The muscle will want to separate and be free. You won’t find much resistance. No super strength required, only the tip of your knife. Flip it over and release the other side. Be careful along that back edge to not pierce the skin or tear your muscle group in half.
Hey, look! Bone removed.
As a special note, when Seth and I are separating hocks from trotters in our home kitchen, as DIY butchers, we make an incision at the joint, explore with the knife and release the tendons at the ball and socket. But you see, in America, butchers have band saws and can make elbows happen wherever they damn well please. Following the natural dotted lines of the pig is not required. Don’t be surprised if your hock contains (like this one did) an extra tibia, fibula, radius, ulna bone or two. Just cut out the bone you find. You don’t have to know the name of it.
Now the fun part.
With the bone removed, there's some real estate. You can put whatever you want in there. For this meal, it looks like I went with about a half a pound of fresh sausage, not even a quarter cup of breadcrumbs, splash of lemon juice and some fresh snipped parsley. I should have written it down. Need more ideas? Google “Ballotine of pork.” Ballotine is a French term for "taking bones out and putting your sausage inside things." Culture. You’re welcome.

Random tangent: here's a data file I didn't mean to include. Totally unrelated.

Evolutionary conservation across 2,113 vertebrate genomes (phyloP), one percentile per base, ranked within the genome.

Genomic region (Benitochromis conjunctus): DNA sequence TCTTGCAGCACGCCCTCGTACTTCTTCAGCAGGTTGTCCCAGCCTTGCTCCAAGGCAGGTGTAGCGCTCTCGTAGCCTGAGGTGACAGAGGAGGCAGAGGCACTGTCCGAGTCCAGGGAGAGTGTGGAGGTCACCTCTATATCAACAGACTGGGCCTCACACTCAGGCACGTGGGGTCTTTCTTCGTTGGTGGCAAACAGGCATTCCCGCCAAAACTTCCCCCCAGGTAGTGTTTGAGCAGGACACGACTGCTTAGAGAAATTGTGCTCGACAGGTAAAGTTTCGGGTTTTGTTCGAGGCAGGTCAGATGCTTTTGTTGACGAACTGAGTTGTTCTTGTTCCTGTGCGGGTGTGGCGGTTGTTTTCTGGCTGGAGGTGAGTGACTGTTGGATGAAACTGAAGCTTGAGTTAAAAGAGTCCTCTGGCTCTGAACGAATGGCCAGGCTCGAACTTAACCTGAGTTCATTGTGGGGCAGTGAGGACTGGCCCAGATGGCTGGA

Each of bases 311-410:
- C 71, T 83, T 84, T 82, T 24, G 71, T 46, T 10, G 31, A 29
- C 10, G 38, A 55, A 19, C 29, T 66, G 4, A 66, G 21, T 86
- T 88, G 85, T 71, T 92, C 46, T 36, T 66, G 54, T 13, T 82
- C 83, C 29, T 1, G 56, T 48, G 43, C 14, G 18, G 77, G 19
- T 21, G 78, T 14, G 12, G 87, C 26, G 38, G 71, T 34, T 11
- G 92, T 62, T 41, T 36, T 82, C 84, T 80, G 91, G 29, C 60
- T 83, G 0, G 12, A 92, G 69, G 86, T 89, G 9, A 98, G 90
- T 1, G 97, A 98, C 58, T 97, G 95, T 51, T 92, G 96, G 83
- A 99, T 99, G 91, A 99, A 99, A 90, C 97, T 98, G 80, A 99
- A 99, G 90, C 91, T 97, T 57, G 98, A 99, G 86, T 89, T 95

In addition to whatever sausage is thawed in the fridge, you can incorporate chunks of brined meat, cubed bacon or pancetta, pistachios, apples, dried cherries, prunes soaked with sherry ... the world is yours to stuff all up in there.
Roll, tie and place in cast iron with as much juicy braising liquid as you can fit in there: Stock, beer, wine are some suggestions. I used a roasted pork stock here, and threw some onions in to keep it company. One of these days I’m going to throw this whole thing in the deep fryer and see what happens.
You want to cook this low and slow to break down all the muscles, skin, tendons, ligaments and connective tissues that make up your hock, but you also want the skin crispy. This is the constant challenge of mankind. (Don’t have skin? Try wrapping some bacon around it.)
What I’ve found works best is to score and salt the skin, and blast the pork roll in a hot, 500-degree oven until it looks right. 30-40 minutes usually does the trick. Keep a close eye on it. After blasting, turn the heat down to 300 and simmer your hock for about 4 hours. Yes. 4 hours.
Maybe you think, “OK, I can finally eat. There is nothing more I could possibly do to adulterate this poor hock.” Oh, but you’re wrong. You can actually let this gelatinous roll cool in the fridge over night. The next day you can slice, bread and fry it. I’m not kidding. It’s ridiculously rich. You can eat it cold and call it a knuckle sandwich. You can’t make this stuff up.
Now, isn’t that more fun than a pot of beans?
Enjoy experimenting! Let me know how it turns out!
Next up: CHICHARRONES! You'll have to forget everything you think you know about pork rinds.